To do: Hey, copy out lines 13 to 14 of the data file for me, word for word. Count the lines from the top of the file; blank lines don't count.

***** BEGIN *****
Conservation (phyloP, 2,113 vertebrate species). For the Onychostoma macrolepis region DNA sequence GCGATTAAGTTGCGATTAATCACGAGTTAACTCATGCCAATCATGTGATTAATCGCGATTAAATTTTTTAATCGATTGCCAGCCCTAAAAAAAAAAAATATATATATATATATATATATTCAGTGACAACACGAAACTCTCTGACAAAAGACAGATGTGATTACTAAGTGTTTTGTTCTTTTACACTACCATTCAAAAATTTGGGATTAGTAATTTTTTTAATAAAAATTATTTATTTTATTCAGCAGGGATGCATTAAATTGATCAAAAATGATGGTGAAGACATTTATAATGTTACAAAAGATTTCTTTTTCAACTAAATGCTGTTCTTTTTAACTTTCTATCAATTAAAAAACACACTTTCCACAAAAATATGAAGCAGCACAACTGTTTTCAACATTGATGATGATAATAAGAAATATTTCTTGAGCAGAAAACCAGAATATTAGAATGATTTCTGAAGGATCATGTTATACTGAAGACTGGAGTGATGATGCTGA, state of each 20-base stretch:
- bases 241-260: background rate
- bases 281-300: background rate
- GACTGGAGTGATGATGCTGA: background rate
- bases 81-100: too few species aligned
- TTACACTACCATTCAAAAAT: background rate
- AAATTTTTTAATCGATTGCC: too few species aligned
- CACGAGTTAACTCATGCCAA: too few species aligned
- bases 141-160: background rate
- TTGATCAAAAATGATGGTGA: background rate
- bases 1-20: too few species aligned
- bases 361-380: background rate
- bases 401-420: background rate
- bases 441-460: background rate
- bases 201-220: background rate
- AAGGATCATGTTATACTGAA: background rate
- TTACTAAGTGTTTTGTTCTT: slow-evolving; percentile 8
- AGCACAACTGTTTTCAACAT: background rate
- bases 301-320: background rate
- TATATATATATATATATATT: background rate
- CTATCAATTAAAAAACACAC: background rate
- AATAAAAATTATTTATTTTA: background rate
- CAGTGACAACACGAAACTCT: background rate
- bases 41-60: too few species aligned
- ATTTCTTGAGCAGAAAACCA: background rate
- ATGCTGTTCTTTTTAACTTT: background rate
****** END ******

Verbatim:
- bases 401-420: background rate
- bases 441-460: background rate